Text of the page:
Materialism and credit card use by college students

Research output: Contribution to journalArticle

53 Scopus citations

Abstract

Much has been written in the popular press on credit card use and spending patterns of American college students. The proliferation of credit cards and their ease of acquisition ensure that students today have more opportunities for making more credit purchases than any other generation of college students. Little is known about the relationship between students' attitudes towards materialism and their use of credit cards. A study was conducted at three college campuses in the northeastern part of the United States where a total of 1,022 students were surveyed. Students' attitudes toward use of credit and their credit card balances were evaluated relative to their scores on Richins and Dawson's Materialism Scale (1992). Our findings suggest no significant difference between those individuals scoring high versus low on the Materialism Scale in terms of the number of credit cards owned and the average balance owed. Individuals high on materialism, however, significantly differed in terms of their uses for credit cards and their general attitude toward their use.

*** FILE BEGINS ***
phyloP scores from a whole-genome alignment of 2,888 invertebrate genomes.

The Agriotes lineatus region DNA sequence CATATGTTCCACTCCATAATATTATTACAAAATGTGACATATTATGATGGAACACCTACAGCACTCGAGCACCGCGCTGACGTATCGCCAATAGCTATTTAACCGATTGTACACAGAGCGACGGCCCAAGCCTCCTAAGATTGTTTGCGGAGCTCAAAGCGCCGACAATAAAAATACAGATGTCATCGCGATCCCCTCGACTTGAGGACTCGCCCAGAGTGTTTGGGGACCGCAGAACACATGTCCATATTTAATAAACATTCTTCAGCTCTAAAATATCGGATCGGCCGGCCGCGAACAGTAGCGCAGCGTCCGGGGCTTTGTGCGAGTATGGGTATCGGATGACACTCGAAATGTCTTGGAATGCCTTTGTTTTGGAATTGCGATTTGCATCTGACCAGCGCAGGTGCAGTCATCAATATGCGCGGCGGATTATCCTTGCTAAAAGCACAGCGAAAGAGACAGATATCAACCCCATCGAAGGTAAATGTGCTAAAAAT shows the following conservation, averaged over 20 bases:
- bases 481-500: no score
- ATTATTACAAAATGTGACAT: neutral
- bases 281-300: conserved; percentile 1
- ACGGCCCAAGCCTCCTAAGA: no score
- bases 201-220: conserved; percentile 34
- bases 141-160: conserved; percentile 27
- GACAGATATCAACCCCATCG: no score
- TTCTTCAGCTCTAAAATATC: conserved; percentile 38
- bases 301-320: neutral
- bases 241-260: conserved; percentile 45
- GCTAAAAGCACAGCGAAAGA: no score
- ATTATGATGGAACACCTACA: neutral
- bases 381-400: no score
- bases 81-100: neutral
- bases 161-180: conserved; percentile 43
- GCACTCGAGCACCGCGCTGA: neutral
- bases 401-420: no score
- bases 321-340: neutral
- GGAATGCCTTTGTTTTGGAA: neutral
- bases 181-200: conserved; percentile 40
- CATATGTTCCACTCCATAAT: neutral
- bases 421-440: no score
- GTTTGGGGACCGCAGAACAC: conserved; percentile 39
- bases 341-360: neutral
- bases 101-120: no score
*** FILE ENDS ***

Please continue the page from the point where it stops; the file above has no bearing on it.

Original languageEnglish (US)
Pages (from-to)643-652
Number of pages10
JournalPsychological reports
Volume86
Issue number2
DOIs
StatePublished - Apr 2000

All Science Journal Classification (ASJC) codes

  • Psychology(all)

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